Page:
Patricia Carswell November 17, 2016

Patricia Carswell is a health and fitness writer. She has written for all of the major newspapers and a wide variety of fitness publications, and is writer of the award-winning blog, Girl on the River. 

If you participate regularly in sport, the chances are you’re no stranger to aches and pains. But being able to distinguish between muscle soreness — part and parcel of training in most sports — and joint pain, which can be more problematic, is incredibly important. What’s more, if you already have joint issues, it’s crucial to know if you have arthritis: its treatment will probably be different from other conditions that may also contribute to joint pain. So then, we’ve put together a guide to help you distinguish what’s arthritis, and what’s joint pain.

What is arthritis?

Arthritis isn’t one single condition — it’s a way of referring to joint pain or disease, of which there are more than 100 types. As a sportsperson, what we’re talking about is osteoarthritis, the most common type, which is caused by cartilage (what protects your bones at the joints) wearing away. Your bones rub together as a result of this.

Where problems can arise for athletes is when they damage a joint by injury. It’s the injury that affects the cartilage and can lead to arthritis. Footballers and rugby players, for example, are prone to knee injuries such as tears to the anterior cruciate ligament. Gymnasts often sustain wrist, arm, and hand injuries, whereas tennis is known for shoulder and elbow injuries. Encouragingly, runners are — contrary to popular belief — not especially prone to arthritis. Swimming and cycling are also relatively arthritis-free.

There are certain factors which will increase your risk of arthritis, however, some of which you can’t control. If you have a family history of arthritis, you may be more prone to it. Age, unfortunately, is also a factor due to joint wear and tear. Obesity, too, increases your risk of developing arthritis as it puts stress on your joints — overweight people have a higher incidence of arthritis.

What are the symptoms?

The classic symptoms are swollen, aching joints, fatigue, stiffness that lasts for more than an hour, and a decline in the range of motion. It can start slowly or come on very suddenly, and may begin with a rash.

An early sign of arthritis – pre-arthritis – occurs when you have inflammation of the tissues around a joint capsule. This can cause joint stiffness, which can be mistaken simply for normal ageing.

Arthritis can easily be confused with other conditions, which is why diagnosis is so important. The symptoms can overlap with:

• lupus: the autoimmune disorder that can affect the joints.

• lyme disease: (spread by tick bites) which often presents as a large swollen joint in the extremity.

• gout: often starts with pain and swelling in the big toe but can attack the ankles, knees, wrists, elbows and fingers.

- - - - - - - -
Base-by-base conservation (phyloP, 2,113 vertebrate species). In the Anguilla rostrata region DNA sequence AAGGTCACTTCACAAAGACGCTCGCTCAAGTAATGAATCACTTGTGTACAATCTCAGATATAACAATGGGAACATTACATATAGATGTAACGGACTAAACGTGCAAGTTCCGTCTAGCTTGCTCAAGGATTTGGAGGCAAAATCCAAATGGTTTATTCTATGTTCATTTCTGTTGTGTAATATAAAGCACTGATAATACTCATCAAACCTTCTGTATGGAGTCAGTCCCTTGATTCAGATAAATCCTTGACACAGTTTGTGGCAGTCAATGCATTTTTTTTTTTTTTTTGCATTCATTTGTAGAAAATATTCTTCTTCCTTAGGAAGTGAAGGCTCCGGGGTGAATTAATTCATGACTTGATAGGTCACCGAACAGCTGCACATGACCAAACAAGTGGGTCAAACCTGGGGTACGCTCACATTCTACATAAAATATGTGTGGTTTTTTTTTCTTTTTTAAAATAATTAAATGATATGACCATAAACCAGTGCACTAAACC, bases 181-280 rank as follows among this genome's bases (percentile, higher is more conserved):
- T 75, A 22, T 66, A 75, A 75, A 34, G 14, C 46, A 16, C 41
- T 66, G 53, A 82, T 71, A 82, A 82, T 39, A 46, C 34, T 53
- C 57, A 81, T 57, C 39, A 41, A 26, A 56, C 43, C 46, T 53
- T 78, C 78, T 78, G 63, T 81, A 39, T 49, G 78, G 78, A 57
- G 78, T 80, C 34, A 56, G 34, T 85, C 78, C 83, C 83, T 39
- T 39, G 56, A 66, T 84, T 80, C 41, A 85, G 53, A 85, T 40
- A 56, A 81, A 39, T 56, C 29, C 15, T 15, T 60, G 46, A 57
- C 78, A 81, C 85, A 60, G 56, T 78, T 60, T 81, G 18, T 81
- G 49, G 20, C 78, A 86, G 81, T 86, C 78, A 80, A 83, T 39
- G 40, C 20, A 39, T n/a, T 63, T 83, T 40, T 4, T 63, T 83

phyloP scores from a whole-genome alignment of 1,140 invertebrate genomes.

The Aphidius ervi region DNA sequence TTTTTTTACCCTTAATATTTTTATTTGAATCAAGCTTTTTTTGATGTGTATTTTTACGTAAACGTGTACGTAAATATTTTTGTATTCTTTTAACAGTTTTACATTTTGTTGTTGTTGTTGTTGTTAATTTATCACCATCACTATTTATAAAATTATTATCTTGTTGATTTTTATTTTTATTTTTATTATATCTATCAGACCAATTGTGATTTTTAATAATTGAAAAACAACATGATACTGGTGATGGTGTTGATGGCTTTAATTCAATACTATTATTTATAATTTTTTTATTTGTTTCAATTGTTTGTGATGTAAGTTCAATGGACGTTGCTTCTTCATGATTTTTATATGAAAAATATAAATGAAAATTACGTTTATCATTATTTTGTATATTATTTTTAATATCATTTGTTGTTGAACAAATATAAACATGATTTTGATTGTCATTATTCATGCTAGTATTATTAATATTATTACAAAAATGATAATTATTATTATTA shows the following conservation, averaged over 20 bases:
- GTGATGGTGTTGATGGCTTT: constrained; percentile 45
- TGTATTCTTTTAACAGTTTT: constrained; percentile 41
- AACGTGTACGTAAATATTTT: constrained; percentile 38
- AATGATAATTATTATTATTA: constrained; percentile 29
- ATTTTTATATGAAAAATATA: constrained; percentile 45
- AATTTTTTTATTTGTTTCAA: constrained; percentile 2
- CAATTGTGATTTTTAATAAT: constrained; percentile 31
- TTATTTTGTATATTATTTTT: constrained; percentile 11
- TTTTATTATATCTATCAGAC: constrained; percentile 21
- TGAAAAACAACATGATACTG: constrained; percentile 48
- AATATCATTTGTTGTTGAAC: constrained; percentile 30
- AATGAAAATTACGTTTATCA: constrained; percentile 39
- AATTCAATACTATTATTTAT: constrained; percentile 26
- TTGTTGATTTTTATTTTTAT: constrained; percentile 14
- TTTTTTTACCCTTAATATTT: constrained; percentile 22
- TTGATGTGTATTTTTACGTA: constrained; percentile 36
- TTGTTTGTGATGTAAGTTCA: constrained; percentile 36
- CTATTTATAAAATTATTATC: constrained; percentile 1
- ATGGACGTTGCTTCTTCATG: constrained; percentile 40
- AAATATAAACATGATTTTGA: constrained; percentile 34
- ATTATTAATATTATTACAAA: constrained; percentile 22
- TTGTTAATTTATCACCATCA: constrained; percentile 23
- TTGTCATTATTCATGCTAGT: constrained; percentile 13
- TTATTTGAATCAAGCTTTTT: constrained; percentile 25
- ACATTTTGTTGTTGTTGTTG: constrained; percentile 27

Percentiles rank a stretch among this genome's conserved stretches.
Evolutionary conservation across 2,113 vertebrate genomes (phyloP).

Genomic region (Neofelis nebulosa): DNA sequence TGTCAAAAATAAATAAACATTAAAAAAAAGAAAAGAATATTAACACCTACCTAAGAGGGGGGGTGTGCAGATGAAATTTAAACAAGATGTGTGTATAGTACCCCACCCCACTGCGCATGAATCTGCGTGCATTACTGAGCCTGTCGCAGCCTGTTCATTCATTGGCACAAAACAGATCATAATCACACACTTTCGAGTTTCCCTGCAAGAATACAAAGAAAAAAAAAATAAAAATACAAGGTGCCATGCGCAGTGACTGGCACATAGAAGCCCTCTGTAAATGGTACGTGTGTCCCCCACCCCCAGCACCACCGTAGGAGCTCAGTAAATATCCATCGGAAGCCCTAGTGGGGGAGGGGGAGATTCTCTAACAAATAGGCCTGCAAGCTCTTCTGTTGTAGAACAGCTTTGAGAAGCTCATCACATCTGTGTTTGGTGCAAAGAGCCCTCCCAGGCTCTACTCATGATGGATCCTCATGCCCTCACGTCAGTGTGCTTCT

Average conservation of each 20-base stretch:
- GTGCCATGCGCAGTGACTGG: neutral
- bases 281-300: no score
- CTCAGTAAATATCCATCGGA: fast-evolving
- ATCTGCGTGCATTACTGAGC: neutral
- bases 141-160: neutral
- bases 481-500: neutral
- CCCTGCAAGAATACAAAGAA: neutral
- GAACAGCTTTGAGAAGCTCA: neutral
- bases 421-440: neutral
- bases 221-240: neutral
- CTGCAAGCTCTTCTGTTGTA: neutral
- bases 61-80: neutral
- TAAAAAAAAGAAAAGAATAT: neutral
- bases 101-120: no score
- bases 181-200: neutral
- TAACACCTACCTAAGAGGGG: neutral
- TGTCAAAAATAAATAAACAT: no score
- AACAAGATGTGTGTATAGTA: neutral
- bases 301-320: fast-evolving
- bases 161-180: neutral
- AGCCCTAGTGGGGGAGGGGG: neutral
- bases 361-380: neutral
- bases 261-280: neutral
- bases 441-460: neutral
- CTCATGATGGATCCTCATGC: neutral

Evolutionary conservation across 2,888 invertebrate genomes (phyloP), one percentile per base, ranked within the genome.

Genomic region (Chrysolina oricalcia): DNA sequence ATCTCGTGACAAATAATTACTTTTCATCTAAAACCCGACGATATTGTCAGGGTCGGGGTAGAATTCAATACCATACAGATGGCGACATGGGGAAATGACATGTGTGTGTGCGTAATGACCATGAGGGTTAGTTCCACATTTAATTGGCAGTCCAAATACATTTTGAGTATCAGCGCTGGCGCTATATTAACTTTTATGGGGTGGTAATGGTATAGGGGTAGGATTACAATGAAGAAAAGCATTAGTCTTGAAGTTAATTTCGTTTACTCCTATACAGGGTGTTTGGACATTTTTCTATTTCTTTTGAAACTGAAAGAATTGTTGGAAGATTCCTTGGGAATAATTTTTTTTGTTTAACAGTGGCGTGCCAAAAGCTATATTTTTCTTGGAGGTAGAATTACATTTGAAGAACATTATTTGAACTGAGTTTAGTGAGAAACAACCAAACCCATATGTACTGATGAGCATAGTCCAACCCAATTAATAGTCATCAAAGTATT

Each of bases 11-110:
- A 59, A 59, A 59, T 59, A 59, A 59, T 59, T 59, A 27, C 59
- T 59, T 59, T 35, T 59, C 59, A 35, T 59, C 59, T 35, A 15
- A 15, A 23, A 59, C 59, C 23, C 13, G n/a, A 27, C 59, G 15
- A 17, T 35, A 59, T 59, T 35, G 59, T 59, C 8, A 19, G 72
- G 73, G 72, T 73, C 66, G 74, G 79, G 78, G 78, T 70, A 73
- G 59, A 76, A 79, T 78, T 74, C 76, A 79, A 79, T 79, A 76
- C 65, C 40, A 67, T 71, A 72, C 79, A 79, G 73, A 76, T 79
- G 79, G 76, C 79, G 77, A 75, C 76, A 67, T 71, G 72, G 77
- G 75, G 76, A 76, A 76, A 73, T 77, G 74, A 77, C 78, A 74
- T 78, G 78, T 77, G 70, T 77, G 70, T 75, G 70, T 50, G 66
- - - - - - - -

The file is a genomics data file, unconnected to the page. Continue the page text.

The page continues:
• ankylosing spondylitis: often manifesting in inflammatory lower back pain which is worse in the mornings and improves as the day goes on.

• fibromyalgia: characterised by widespread pain in the muscles and fatigue.

Because there is such an overlap of symptoms, it’s important to seek professional medical advice if you have any of the common symptoms of arthritis. Whilst it’s helpful to be able to spot the symptoms of arthritis listed above, self-diagnosis is never recommended — so always consult your GP as soon as problems arise.

Prevention and management of arthritis

There’s a lot you can do to prevent arthritis, and to manage it if you have mild to moderate arthritis. Staying active is the most important thing, to encourage blood flow to the cartilage. If you are already exhibiting symptoms, stick to low impact sports such as swimming, cycling, and walking and seek professional help to work out a programme for strengthening the appropriate muscles around the affected joint.

Make sure you deal with any joint injuries promptly. It’s tempting to ignore niggles for fear of interrupting your training, but swift treatment may avoid arthritis later on in life. Try and maintain a healthy weight, too, so as not to put additional pressure on your joints (especially on your hips, knees, and ankles). What’s more, don’t focus all your training on one area of the body, and placing more stress on it as a result — balance is essential to overall physical wellbeing.

It’s also important to take care of your diet. Avoid foods that are known to increase inflammation, such as sugar, trans fats, excessive saturated fats, and alcohol. Omega 3 (found in oily fish such as salmon and mackerel), on the other hand, has been shown to potentially reduce some of the effects of certain inflammatory-related arthritic conditions, such as rheumatoid arthritis. Supplements such as glucosamine and chondroitin are also thought to help contribute to overall knee health management. Pine bark extract is thought to inhibit pro-inflammatory enzymes, and some studies suggest it can help reduce the symptoms of arthritis.

You could also consider supplementing your diet. Omega 3 oils have been established in research to have a beneficial effect on sufferers of, and glucosamine and chondroitin also have a strong track record in supporting joint health.

Nothing beats a healthy, balanced diet to provide all the nutrients we need. But when this isn't possible, supplements can help. This article isn't intended to replace medical advice. Please consult your healthcare professional before trying supplements or herbal medicines.



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